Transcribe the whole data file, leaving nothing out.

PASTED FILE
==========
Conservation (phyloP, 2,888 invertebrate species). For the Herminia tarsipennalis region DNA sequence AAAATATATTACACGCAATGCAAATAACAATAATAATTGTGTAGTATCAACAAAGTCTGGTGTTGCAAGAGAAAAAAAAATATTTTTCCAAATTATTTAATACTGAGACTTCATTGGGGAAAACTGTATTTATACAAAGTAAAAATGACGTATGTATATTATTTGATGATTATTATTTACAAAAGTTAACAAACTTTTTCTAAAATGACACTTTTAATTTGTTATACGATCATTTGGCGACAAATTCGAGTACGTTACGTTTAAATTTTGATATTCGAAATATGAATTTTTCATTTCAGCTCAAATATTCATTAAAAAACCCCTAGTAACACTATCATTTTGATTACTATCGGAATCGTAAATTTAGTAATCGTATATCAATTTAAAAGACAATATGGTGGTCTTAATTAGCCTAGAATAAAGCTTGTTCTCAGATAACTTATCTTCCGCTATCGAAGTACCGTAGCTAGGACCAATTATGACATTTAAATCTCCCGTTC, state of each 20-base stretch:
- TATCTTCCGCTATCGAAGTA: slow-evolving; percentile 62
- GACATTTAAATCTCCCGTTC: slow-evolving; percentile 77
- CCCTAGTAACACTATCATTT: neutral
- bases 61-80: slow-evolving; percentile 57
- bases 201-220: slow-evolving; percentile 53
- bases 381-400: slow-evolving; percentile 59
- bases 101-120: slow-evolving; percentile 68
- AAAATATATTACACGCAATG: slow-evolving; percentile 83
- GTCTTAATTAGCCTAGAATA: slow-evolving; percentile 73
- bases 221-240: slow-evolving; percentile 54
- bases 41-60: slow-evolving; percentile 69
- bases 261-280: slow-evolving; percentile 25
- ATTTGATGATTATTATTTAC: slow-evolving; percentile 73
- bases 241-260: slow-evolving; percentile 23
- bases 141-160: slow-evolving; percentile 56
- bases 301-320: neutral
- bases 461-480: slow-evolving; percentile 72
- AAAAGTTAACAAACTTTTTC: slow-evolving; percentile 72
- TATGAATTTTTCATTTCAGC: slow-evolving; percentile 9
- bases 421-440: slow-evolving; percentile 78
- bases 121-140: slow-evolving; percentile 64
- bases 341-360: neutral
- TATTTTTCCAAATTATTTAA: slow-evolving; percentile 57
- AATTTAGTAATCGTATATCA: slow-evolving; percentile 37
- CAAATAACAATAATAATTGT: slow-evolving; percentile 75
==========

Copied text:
Conservation (phyloP, 2,888 invertebrate species). For the Herminia tarsipennalis region DNA sequence AAAATATATTACACGCAATGCAAATAACAATAATAATTGTGTAGTATCAACAAAGTCTGGTGTTGCAAGAGAAAAAAAAATATTTTTCCAAATTATTTAATACTGAGACTTCATTGGGGAAAACTGTATTTATACAAAGTAAAAATGACGTATGTATATTATTTGATGATTATTATTTACAAAAGTTAACAAACTTTTTCTAAAATGACACTTTTAATTTGTTATACGATCATTTGGCGACAAATTCGAGTACGTTACGTTTAAATTTTGATATTCGAAATATGAATTTTTCATTTCAGCTCAAATATTCATTAAAAAACCCCTAGTAACACTATCATTTTGATTACTATCGGAATCGTAAATTTAGTAATCGTATATCAATTTAAAAGACAATATGGTGGTCTTAATTAGCCTAGAATAAAGCTTGTTCTCAGATAACTTATCTTCCGCTATCGAAGTACCGTAGCTAGGACCAATTATGACATTTAAATCTCCCGTTC, state of each 20-base stretch:
- TATCTTCCGCTATCGAAGTA: slow-evolving; percentile 62
- GACATTTAAATCTCCCGTTC: slow-evolving; percentile 77
- CCCTAGTAACACTATCATTT: neutral
- bases 61-80: slow-evolving; percentile 57
- bases 201-220: slow-evolving; percentile 53
- bases 381-400: slow-evolving; percentile 59
- bases 101-120: slow-evolving; percentile 68
- AAAATATATTACACGCAATG: slow-evolving; percentile 83
- GTCTTAATTAGCCTAGAATA: slow-evolving; percentile 73
- bases 221-240: slow-evolving; percentile 54
- bases 41-60: slow-evolving; percentile 69
- bases 261-280: slow-evolving; percentile 25
- ATTTGATGATTATTATTTAC: slow-evolving; percentile 73
- bases 241-260: slow-evolving; percentile 23
- bases 141-160: slow-evolving; percentile 56
- bases 301-320: neutral
- bases 461-480: slow-evolving; percentile 72
- AAAAGTTAACAAACTTTTTC: slow-evolving; percentile 72
- TATGAATTTTTCATTTCAGC: slow-evolving; percentile 9
- bases 421-440: slow-evolving; percentile 78
- bases 121-140: slow-evolving; percentile 64
- bases 341-360: neutral
- TATTTTTCCAAATTATTTAA: slow-evolving; percentile 57
- AATTTAGTAATCGTATATCA: slow-evolving; percentile 37
- CAAATAACAATAATAATTGT: slow-evolving; percentile 75